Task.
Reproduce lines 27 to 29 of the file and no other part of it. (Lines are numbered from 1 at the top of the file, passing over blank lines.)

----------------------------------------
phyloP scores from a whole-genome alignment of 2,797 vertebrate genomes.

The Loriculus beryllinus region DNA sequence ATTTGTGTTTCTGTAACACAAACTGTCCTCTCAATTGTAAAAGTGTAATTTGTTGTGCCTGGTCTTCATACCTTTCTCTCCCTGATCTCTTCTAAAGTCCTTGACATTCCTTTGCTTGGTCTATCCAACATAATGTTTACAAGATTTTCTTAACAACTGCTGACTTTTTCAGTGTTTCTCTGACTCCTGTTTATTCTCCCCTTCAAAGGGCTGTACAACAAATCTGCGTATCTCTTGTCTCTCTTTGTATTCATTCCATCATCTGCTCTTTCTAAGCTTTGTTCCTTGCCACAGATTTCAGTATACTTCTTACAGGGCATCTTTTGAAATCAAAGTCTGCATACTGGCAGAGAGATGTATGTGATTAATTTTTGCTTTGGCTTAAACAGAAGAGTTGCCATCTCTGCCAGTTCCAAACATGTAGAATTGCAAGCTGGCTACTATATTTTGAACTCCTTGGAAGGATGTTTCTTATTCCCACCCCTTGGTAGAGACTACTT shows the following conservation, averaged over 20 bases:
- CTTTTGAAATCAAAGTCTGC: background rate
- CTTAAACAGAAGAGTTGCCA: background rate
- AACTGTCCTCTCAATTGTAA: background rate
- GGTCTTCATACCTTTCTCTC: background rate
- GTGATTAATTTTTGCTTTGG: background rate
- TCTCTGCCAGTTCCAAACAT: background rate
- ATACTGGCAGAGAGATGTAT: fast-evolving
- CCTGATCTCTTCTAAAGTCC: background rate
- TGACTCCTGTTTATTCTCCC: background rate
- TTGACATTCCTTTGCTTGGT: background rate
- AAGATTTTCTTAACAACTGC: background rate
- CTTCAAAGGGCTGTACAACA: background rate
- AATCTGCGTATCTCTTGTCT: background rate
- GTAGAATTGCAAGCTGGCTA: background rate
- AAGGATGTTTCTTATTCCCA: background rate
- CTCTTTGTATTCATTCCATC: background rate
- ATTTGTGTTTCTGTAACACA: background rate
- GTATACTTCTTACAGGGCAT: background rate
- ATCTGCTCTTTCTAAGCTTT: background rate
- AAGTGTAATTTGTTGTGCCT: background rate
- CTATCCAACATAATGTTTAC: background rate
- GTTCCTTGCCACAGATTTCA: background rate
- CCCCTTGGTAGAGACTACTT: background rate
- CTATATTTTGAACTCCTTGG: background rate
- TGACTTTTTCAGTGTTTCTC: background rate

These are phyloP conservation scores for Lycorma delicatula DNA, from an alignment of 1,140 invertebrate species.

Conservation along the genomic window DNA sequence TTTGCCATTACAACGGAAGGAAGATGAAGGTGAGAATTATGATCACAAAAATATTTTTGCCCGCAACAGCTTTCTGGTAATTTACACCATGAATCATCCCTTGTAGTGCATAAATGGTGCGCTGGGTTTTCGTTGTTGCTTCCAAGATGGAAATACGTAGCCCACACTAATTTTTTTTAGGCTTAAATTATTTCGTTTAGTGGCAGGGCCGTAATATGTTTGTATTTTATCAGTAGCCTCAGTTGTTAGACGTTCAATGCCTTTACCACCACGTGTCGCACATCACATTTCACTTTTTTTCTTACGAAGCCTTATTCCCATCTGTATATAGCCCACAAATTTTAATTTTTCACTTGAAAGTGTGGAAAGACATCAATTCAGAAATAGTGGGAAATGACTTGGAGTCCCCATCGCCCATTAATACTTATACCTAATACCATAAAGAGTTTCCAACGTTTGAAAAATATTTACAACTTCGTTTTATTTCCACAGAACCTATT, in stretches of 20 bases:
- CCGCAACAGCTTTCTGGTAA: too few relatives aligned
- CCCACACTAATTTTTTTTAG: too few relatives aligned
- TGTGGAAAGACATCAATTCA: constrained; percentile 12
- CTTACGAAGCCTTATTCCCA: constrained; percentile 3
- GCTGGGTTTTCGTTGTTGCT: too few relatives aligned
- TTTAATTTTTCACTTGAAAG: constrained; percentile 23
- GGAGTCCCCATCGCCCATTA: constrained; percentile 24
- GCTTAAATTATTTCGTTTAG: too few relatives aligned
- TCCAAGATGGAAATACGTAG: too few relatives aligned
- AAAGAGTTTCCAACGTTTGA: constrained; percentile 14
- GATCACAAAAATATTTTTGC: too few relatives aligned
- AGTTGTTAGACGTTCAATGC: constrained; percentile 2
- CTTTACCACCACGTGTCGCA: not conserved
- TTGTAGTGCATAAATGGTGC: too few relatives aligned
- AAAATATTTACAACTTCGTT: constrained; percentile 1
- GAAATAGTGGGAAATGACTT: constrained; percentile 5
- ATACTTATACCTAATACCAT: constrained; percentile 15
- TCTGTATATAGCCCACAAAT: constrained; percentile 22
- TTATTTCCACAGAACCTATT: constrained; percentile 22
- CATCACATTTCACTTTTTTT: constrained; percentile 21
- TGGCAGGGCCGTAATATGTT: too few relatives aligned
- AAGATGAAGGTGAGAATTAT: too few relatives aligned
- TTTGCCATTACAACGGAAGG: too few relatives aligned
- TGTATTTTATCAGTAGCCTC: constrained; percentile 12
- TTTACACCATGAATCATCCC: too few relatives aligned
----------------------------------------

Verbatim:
- TGACTTTTTCAGTGTTTCTC: background rate

These are phyloP conservation scores for Lycorma delicatula DNA, from an alignment of 1,140 invertebrate species.

Conservation along the genomic window DNA sequence TTTGCCATTACAACGGAAGGAAGATGAAGGTGAGAATTATGATCACAAAAATATTTTTGCCCGCAACAGCTTTCTGGTAATTTACACCATGAATCATCCCTTGTAGTGCATAAATGGTGCGCTGGGTTTTCGTTGTTGCTTCCAAGATGGAAATACGTAGCCCACACTAATTTTTTTTAGGCTTAAATTATTTCGTTTAGTGGCAGGGCCGTAATATGTTTGTATTTTATCAGTAGCCTCAGTTGTTAGACGTTCAATGCCTTTACCACCACGTGTCGCACATCACATTTCACTTTTTTTCTTACGAAGCCTTATTCCCATCTGTATATAGCCCACAAATTTTAATTTTTCACTTGAAAGTGTGGAAAGACATCAATTCAGAAATAGTGGGAAATGACTTGGAGTCCCCATCGCCCATTAATACTTATACCTAATACCATAAAGAGTTTCCAACGTTTGAAAAATATTTACAACTTCGTTTTATTTCCACAGAACCTATT, in stretches of 20 bases: